6) Clearly this is THE most important issue in the entire war, and its unfortunate our Geneva protected adversaries knocked it off the front page for a day by killing Londoners. It is far more important than, say, any real success, or any legitimate atrocity committed by our enemy.

Anyways, I used to enjoy this blog before it became All Gitmo All The Time. I get that in the NYT every morning as it is, so I suppose my visits here will become increasingly less frequent.

Posted by: Ed Wood at July 15, 2005 01:53 AM | Permalink to this comment Permalink

People, if you've been paying attention, U.S. policy has been to apply Geneva broadly, whether a detainee technically qualifies or not, because we are Just That Good.

The difference is that in one case, the US is required by law to treat a prisoner in a certain way, in the other, the considerations extended to the prisoner are at the discretion of the responsible authority- it is not required by law.

Violations in the former situation are violations of law, in the latter, they may violate a law (the UCMJ forbids torture, for example, regardless of if the person tortured is protected under the GC or not), but it won't be the same laws.

Posted by: rosignol at July 15, 2005 01:15 PM | Permalink to this comment Permalink

The Geneva Convention is a Treaty - not a LAW

AQ has not signed up to any such Treaty as I understand it

Signed,
Another RUMMY Cheerleader

Gimme an "R" - gimme a "U"....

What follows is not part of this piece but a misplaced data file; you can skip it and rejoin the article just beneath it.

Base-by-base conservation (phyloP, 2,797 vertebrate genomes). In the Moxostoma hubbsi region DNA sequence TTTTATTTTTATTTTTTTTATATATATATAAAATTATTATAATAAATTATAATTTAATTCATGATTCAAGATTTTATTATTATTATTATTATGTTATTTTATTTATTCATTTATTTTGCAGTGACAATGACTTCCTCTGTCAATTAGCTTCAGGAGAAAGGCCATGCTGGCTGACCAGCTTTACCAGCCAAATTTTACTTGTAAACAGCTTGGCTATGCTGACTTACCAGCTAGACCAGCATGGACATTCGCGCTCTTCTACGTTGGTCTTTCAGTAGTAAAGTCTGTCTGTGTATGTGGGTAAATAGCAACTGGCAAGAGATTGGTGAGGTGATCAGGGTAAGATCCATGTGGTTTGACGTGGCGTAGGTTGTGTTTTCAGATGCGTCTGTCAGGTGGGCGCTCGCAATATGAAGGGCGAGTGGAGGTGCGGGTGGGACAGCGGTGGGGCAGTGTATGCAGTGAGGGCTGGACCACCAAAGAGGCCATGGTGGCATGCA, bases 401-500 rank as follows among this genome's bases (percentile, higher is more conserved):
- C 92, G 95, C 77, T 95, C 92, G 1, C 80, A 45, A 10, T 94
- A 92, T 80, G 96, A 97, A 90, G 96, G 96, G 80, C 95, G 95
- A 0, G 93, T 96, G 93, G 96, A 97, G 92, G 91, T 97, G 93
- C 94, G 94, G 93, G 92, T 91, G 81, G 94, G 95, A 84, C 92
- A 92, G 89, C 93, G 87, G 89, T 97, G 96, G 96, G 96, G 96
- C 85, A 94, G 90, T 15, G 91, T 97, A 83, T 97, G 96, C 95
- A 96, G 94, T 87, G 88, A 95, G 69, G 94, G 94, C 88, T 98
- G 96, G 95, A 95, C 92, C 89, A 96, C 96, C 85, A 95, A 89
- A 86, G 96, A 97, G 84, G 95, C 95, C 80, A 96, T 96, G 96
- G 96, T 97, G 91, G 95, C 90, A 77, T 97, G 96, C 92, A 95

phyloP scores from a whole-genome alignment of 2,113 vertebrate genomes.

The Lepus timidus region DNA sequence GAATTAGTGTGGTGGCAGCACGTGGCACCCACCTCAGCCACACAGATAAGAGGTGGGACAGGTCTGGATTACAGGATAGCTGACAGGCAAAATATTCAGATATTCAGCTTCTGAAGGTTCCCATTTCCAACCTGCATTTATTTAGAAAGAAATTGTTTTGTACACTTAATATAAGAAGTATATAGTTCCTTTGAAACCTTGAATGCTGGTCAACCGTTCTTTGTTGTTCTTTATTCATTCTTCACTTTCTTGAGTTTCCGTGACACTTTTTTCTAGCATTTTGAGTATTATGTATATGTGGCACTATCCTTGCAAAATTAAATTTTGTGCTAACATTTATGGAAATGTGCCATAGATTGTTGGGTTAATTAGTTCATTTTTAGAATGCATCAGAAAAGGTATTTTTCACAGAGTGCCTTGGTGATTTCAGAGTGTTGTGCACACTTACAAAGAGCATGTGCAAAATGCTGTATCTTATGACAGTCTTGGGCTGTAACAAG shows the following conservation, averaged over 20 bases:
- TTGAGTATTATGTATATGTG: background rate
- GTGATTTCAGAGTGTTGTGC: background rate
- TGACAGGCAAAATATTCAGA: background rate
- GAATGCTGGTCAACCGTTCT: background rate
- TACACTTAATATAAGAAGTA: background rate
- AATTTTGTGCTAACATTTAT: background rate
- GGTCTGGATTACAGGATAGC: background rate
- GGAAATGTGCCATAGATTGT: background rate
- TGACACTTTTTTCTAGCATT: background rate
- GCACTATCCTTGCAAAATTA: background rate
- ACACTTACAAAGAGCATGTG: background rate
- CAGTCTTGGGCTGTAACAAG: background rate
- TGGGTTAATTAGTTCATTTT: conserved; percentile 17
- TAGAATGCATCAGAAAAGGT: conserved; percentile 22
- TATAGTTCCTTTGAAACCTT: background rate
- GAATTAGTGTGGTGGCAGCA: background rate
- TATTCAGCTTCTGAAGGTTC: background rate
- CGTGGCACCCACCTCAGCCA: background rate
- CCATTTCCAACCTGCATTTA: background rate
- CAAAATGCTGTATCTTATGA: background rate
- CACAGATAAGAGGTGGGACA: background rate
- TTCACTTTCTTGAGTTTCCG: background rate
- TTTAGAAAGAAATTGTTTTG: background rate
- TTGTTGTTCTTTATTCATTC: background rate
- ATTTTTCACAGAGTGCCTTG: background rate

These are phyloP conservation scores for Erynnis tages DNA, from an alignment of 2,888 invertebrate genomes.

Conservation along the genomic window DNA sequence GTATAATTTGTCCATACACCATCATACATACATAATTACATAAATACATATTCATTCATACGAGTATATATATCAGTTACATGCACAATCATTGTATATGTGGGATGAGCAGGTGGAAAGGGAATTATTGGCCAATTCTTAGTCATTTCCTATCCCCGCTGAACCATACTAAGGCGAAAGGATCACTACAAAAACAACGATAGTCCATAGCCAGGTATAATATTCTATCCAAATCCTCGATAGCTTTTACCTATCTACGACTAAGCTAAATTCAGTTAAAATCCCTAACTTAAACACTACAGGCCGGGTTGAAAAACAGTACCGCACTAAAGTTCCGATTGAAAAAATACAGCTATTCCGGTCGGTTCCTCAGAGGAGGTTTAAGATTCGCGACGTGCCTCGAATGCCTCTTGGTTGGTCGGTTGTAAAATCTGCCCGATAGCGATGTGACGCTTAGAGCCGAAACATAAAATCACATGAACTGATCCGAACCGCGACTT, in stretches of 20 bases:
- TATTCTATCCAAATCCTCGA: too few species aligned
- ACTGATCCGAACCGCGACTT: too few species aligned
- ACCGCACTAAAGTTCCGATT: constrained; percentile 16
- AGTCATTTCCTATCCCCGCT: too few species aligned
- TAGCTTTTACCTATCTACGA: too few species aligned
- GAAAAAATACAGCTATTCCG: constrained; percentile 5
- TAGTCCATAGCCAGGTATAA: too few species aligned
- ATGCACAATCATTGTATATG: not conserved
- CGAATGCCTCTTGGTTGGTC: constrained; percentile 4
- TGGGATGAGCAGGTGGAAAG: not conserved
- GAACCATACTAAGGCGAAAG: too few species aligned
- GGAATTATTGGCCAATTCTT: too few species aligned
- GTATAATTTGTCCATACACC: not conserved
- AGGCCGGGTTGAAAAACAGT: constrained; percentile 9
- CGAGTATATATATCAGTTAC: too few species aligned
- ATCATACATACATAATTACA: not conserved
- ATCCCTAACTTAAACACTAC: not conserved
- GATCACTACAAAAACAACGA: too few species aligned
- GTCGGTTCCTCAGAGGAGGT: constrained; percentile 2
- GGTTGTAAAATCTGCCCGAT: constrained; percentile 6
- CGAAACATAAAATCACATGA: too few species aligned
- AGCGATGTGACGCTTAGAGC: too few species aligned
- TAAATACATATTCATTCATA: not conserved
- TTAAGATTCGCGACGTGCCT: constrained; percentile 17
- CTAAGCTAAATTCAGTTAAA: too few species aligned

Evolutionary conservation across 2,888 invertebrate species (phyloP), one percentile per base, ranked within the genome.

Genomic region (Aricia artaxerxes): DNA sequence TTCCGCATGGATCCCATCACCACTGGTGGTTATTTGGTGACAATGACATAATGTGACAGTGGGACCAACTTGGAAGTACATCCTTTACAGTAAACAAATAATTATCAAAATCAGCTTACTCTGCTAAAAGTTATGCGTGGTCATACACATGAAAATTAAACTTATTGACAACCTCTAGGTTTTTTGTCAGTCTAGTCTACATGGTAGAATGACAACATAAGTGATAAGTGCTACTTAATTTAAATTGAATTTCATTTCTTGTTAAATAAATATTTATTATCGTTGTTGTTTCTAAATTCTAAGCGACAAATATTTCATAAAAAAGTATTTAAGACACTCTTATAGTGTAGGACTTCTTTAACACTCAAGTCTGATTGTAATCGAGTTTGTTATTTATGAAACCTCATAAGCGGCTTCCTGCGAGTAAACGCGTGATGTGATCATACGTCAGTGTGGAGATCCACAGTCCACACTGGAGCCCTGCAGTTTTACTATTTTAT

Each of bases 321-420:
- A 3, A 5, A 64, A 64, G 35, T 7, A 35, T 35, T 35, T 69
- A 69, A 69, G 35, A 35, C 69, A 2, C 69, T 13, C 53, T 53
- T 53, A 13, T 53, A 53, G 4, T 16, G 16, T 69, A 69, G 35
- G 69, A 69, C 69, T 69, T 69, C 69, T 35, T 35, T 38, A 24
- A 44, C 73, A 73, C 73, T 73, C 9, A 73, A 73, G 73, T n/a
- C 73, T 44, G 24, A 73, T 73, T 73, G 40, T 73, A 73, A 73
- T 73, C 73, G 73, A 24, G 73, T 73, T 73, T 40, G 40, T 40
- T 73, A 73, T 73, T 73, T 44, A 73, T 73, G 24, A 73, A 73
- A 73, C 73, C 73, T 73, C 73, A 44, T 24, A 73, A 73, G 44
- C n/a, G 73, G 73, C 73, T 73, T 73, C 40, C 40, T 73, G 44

Posted by: Pogue Mahone at July 15, 2005 03:40 PM | Permalink to this comment Permalink

Sorry, Ed Wood, but that is just SO wrong on so many levels. What about the shoe-bomber and the Bali night club bombing? Those events predated Gitmo. The misled innocents who perpetrated the London subway bombing were indoctrinated, just like Richard Reid was.

The way to diminish recruitment of terrorists in the ME is to let them run for office. In Europe the recruiters need to be found and neutralized. The Imams need to start issuing anti-terrorism fatwas.

Ya gotta wake up, man.

Posted by: Chuck Betz at July 15, 2005 06:00 PM | Permalink to this comment Permalink

Pogue, I agree with you quite frequently, but not this time..

US Constitution, Article VI, second clause:

This Constitution, and the Laws of the United States which shall be made in Pursuance thereof; and all Treaties made, or which shall be made, under the Authority of the United States, shall be the supreme Law of the Land; and the Judges in every State shall be bound thereby, any Thing in the Constitution or Laws of any State to the Contrary notwithstanding.


Treaties are law in the US. That is a little-appreciated reason why the US has declined to become party to quite a few.

Posted by: rosignol at July 17, 2005 09:08 PM | Permalink to this comment Permalink